The final dash to freedom
Over fifty endangered Indian star tortoises rescued by Wildlife SOS and Karnataka Forest Department from smugglers were released in their natural habitat with satellite tags. A report.
In a first, Wildlife SOS and Karnataka Forest Department have rescued over 50 endangered Star tortoises from smugglers and released them back in their natural habitat after fitting satellite tags on the animals to track their survival. This is the first time that a unique and innovative satellite telemetry study of Indian Star tortoises rescued from illegal wildlife trafficking industry has been initiated. A team of researchers and wildlife biologists monitor the movements and ranging pattern of the tortoises in the wild.
The Indian star tortoises were repatriated from Singapore following epic efforts by the Forest Department and Wildlife SOS to follow up with the Government agencies in Singapore and ACRES. In fact, the PCCF (Wildlife) and Chief Wildlife Warden of Karnataka traveled to Singapore with a representative of Wildlife SOS to meet the authorities and do an inspection of the animals.
After several months of negotiations and approvals from Singapore and Indian Government agencies, fifty one tortoises found fit for transport,were finally flown back home to Bangalore International Airport.
Upon completing a mandated quarantine period, the tortoises were transferred to a soft release site where a team of researchers and biologists from Wildlife SOS monitored their health status and studying their behavior patterns to ensure that the tortoises qualified for release into the wild.
The Satellite Tags attached to some of the tortoises indicates their movement pattern, pace and location using satellite locations. As a part of the research study, factors like health condition, body weight, behavior patterns, adaptation to wild foraging etc are also being documented. The Satellite tags combined with radio-transmitters are attached to the carapace of the tortoises which is the dorsal portion of its shell. This will enable the research team to track and monitor the movements and ranging patterns of the tortoises.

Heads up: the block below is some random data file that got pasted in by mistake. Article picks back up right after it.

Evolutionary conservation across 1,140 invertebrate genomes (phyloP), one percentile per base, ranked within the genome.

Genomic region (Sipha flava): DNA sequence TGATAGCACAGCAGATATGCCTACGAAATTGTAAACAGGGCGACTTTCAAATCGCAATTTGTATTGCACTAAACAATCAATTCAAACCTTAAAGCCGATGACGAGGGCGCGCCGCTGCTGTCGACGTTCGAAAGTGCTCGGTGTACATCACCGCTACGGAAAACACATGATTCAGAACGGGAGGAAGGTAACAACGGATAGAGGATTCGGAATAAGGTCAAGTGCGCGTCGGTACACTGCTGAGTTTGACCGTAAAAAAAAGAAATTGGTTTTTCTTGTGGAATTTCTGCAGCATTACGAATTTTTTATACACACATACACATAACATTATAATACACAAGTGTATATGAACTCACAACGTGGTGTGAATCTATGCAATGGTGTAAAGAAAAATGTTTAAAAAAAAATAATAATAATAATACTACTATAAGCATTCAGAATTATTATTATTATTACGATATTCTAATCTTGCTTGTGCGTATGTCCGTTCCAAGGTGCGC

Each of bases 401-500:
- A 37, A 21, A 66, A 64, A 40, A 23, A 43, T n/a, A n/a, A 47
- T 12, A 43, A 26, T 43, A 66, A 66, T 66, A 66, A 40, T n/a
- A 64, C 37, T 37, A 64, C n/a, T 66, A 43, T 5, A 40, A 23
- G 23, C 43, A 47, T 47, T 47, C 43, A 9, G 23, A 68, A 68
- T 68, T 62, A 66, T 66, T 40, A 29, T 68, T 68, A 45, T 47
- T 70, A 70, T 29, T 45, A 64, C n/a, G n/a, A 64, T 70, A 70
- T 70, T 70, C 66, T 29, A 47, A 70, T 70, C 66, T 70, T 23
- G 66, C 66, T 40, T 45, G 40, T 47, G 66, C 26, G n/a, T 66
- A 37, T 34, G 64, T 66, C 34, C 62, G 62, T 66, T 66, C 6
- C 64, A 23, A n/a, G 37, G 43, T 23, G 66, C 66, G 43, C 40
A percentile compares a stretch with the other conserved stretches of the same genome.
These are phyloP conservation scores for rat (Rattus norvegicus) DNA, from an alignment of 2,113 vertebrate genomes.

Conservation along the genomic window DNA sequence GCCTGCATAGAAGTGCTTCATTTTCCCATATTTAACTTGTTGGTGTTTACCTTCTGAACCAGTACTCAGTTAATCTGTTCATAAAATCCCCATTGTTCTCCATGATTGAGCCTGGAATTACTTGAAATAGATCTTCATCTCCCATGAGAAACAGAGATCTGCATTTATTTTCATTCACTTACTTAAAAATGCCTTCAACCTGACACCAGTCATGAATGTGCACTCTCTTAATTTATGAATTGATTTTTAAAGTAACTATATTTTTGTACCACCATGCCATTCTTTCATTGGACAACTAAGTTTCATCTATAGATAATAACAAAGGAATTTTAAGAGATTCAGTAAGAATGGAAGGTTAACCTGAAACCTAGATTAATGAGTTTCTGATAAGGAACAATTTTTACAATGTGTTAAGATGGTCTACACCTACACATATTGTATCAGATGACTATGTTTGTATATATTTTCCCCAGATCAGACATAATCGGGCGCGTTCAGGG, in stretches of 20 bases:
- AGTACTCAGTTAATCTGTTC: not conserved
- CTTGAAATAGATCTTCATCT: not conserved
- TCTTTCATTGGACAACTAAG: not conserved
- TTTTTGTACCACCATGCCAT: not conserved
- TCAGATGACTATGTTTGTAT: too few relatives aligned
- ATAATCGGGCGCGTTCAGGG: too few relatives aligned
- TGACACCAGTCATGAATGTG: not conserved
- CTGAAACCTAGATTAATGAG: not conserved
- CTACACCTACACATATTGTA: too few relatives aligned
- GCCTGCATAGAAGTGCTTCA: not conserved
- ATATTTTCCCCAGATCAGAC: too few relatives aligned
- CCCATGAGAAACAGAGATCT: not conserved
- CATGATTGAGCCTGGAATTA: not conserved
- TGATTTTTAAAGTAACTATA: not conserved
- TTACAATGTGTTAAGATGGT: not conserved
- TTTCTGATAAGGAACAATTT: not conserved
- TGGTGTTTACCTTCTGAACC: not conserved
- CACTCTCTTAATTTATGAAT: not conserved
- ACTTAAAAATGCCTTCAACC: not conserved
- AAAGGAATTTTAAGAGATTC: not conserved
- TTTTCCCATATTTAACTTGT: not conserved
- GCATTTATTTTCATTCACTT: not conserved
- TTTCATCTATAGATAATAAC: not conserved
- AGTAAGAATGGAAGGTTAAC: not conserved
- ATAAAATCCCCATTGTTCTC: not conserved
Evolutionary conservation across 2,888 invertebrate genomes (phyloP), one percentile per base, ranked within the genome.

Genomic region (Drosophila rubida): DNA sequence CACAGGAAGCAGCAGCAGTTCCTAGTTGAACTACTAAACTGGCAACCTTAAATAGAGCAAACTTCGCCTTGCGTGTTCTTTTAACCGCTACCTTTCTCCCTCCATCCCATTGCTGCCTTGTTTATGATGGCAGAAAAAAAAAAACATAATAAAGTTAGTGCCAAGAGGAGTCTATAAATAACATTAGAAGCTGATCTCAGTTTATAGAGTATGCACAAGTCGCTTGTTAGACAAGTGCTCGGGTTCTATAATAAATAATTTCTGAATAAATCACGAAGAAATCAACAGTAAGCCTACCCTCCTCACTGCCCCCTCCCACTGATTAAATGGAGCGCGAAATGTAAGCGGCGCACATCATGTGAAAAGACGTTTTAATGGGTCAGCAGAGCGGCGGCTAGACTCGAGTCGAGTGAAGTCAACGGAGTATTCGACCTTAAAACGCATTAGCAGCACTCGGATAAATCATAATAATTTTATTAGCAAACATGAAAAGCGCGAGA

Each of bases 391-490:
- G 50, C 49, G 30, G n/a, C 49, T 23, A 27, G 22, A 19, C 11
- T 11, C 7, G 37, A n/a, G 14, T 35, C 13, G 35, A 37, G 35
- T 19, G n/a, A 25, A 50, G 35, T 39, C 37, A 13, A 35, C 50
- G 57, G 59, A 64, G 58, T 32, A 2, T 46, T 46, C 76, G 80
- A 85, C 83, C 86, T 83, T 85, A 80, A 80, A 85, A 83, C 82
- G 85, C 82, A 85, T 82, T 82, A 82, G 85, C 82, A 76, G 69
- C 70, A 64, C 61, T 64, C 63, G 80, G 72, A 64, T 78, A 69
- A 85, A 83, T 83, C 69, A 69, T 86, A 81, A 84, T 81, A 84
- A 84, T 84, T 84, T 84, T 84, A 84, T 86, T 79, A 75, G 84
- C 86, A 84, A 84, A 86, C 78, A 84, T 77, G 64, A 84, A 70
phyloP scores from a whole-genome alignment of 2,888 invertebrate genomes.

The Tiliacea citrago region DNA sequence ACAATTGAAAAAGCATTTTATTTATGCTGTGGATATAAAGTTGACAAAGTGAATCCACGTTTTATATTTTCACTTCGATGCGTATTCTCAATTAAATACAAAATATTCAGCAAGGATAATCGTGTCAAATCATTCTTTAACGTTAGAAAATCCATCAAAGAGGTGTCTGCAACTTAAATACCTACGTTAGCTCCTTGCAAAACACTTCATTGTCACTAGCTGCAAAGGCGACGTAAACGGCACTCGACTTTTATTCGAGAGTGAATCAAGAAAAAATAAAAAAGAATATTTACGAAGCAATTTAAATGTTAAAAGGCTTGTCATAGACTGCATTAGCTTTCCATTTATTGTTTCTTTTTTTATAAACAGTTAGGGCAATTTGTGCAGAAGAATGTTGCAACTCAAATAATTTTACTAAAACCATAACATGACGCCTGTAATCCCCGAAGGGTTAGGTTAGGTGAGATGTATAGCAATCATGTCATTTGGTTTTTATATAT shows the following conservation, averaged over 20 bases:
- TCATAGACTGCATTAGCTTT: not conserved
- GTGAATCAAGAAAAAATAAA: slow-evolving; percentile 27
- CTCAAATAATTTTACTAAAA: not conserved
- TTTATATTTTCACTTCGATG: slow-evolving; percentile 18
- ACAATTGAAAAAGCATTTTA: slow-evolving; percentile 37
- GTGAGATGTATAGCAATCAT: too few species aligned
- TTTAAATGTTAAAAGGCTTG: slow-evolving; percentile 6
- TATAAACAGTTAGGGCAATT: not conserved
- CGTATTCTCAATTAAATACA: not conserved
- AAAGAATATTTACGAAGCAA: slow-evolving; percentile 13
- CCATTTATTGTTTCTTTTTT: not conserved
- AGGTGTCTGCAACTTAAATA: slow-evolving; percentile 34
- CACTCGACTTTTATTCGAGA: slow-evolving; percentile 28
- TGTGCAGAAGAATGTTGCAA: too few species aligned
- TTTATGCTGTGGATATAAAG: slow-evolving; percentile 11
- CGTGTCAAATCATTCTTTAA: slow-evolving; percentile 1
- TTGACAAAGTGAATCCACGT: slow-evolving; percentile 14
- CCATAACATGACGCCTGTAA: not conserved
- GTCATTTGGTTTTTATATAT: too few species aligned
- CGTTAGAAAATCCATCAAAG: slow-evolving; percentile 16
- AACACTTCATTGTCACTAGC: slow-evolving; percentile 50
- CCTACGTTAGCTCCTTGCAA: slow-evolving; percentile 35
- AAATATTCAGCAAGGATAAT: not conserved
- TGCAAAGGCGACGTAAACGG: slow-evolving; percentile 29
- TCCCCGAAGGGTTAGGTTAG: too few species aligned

Kartick Satyanarayan, Co-founder & CEO Wildlife SOS said, “We are grateful to the Karnataka Forest Department and Chief Wildlife Warden for making the rescue and release of these tortoises possible. The satellite tags have been installed on rescued tortoises with permission of Chief Wildlife Warden which will help monitor post-release survival.”
Dr Arun. A. Sha Director- Research & Veterinary Operations, Wildlife SOS said,“The Star Tortoises were first released in a specially designed enclosure as a part of the soft release procedure to prepare the animals for the final release into the wild. This was a crucial time as we had to allow the star tortoises to get acclimatized to the transmitters on their backs. This project will help us study their feeding ecology and to identify their preferred micro habitats in this region.”
Shri Sanjay Mohan, IFS – PCCF(Wildlife) and Chief Wildlife Warden, Karnataka said, “This is the first time this species is re-introduced in the wild and survival monitored using satellite tags. This study will help pave a path for future re-introduction efforts in the state. ”
Indian star tortoise(Geochelone Elegans) is protected under Indian law and listed in Appendix II of CITES (Convention on International Trade in Endangered Species of Wild Flora and Fauna). Yet it is one of the most trafficked tortoise species in the world, in the pet trade, for meat and body parts in traditional Chinese medicine. The rising demand is fueling illegal trafficking of tortoises from India to South East Asia.
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Wildlife SOS (WSOS) is a non-profit charity established in 1998 with the primary objective of rescuing and rehabilitating wildlife in distress across India. We actively run wildlife and nature protection projects to promote conservation, combat poaching & illegal wildlife trade. We also work in partnership with the Government and indigenous communities to create sustainable, alternate livelihoods for erstwhile poacher communities.
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